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Nissan Kicks E-Power review: Nissan's Kicks is an electric car in disguise

A new sport utility vehicle from Nissan pairs electric drive with petrol convenience.

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The real benefit is that even though the Kicks is a small SUV, its electric motor helps deliver a performance that is almost big car-like.

BT_20200807_NISSAN2_4196826.jpg
The real benefit is that even though the Kicks is a small SUV, its electric motor helps deliver a performance that is almost big car-like.

Singapore

YOU might not be anywhere near Route 66 at the moment, but you can still get your Kicks, for that is the quirky name that Nissan has given its latest car here. On casual inspection it's a small sport utility vehicle (SUV), but prod deeper and you'll find it's an electric car in disguise.

Your first clue is the "E-Power" badge on its tailgate. That signifies Nissan's take on how to make a car drive like an electric vehicle (EV) without giving it all the attendant headaches that come with owning one, like needing a place to charge it.

There's still an engine under the bonnet, but it's not there to propel the Kicks E-Power. It couldn't even if it wanted to, since it's not connected to the wheels in any mechanical way. Instead, the engine burns petrol solely to generate electricity. Effectively, that makes the Kicks an EV that carries its own little power station around with it.

That in turn solves another problem, which is that batteries are wincingly expensive, accounting for almost a third of an entire electric car's price.

There's only one other car on the market with a similar petrol-electric mash-up (you might even call it a "hybrid"), and that's another Nissan, the Serena, which is a small apartment on wheels.

Personally championed by local importer Tan Chong Intl Ltd's deputy chairman and managing director Glenn Tan, who is something of an EV convert, the Serena has been enough of a sales success to pave the way for the Kicks. If anything, putting the E-Power hardware into a red hot segment like SUVs is bound to give the technology a wider audience than ever.

Not that you could really tell that the Kicks is an EV from the outside, though. Its styling doesn't deviate from the SUV norm, with some chiselled lines and a generally rugged stance, although the test car's Sunrise Orange and Super Black two-tone paint scheme is certainly eye-catching.

The interior is similarly nondescript, although there's at least an attempt to give it some flair. The orange upholstery that matches the car's exterior comes with the higher-spec Premium Plus trim level of the Kicks, which costs S$106,888 with a Certificate of Entitlement (COE) included.

There's a Premium model that costs S$3,000 less, but frankly it's well worth springing for the higher spec version, because it not only nets you a brightly-coloured interior, but also throws in handy driver assistance features such as blind spot monitoring, rear cross traffic alert, and adaptive cruise control. Those aren't features you usually find in cars at this price, so their inclusion makes the Kicks good value for money.

Yet, it's the EV experience that sets the Kicks apart from rivals. Like any car that uses an electrified powertrain, the Kicks is completely silent when you start it up. It can feel like a normal car to drive if you select the Normal driving mode, funnily enough, but the Eco and S settings activate the car's regenerative braking function, and let you drive the car using just one pedal.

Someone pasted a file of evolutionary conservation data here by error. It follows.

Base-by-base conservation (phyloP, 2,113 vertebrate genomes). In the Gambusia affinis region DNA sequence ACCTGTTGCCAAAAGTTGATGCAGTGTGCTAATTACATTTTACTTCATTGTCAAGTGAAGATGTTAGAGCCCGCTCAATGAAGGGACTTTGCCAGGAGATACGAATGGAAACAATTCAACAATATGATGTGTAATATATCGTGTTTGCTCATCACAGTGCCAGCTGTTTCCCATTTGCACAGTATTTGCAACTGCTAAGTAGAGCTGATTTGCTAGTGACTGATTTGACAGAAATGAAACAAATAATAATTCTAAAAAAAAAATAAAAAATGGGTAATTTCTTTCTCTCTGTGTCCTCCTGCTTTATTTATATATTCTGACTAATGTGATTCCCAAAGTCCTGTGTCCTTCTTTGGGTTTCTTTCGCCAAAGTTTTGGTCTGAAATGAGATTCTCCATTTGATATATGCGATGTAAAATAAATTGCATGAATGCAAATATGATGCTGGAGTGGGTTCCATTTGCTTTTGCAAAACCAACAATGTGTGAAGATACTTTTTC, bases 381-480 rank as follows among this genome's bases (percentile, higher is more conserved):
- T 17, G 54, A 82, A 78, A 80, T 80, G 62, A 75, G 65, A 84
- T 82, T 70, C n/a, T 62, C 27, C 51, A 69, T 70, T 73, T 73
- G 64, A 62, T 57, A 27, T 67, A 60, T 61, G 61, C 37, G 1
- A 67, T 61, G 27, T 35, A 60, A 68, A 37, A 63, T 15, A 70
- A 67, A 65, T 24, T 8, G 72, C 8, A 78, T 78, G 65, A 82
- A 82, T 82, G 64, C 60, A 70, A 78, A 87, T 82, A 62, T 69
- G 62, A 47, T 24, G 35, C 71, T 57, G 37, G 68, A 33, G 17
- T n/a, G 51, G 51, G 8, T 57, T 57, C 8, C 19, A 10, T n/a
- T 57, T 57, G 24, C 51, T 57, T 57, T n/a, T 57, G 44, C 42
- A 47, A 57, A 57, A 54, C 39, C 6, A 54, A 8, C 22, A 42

That might sound bizarre, but lots of electric cars pull the same trick. The idea is to encourage the driver to roll smoothly through traffic using lots of anticipation, and recover as much energy as possible. It does take getting some used to, but driving a car without touching the brake pedal actually feels less stressful in stop-start traffic.

The real benefit is that even though the Kicks is a small SUV, its electric motor helps deliver a performance that is almost big car-like. There's 129hp and 260Nm of torque to play with, but the way it is delivered is so smooth, linear and brisk that you'll hit triple digit speeds before you know it. It's quite a surreal sensation, and it is rather pleasantly surprising.

The petrol motor fires up whenever the Kicks wants electricity, but you don't really notice unless you're really stretching the car hard, such is the seamlessness of the E-Power setup. It drives fairly well too, with neat and tidy handling that's slightly marred by numb steering. The ride quality on the whole is mostly acceptable, the suspension absorbing road imperfections well, and the Kicks only really gets unsettled if you go over bumps too quickly.

While the Kicks E-Power still needs to stop at petrol stations for sustenance, at least it shouldn't need to often. The car averages 4.6L/100km, which makes it admirably efficient. That reliance on petrol means it isn't exactly the sort of electric car that Elon Musk would lose sleep over. Instead, Nissan is hoping that by offering a taste of motor propulsion at a mass market price, the Kicks has what it takes to knock out rival SUVs.


Nissan Kicks E-Power Premium Plus

Engine 1,198cc, inline three
Power 79hp (estimated)
Torque 103Nm (estimated)
Gearbox Single Speed Reduction Gear
Electric Motor 129hp/260Nm
Battery Lithium ion, 1.57kWh
System Power 129hp
System Torque 360Nm
0-100km/h 9.7 seconds
Top Speed 145km/h
Fuel Efficiency 4.6L/100km
Agent Tan Chong Motor Sales
Price S$106,888 with COE
Available Now

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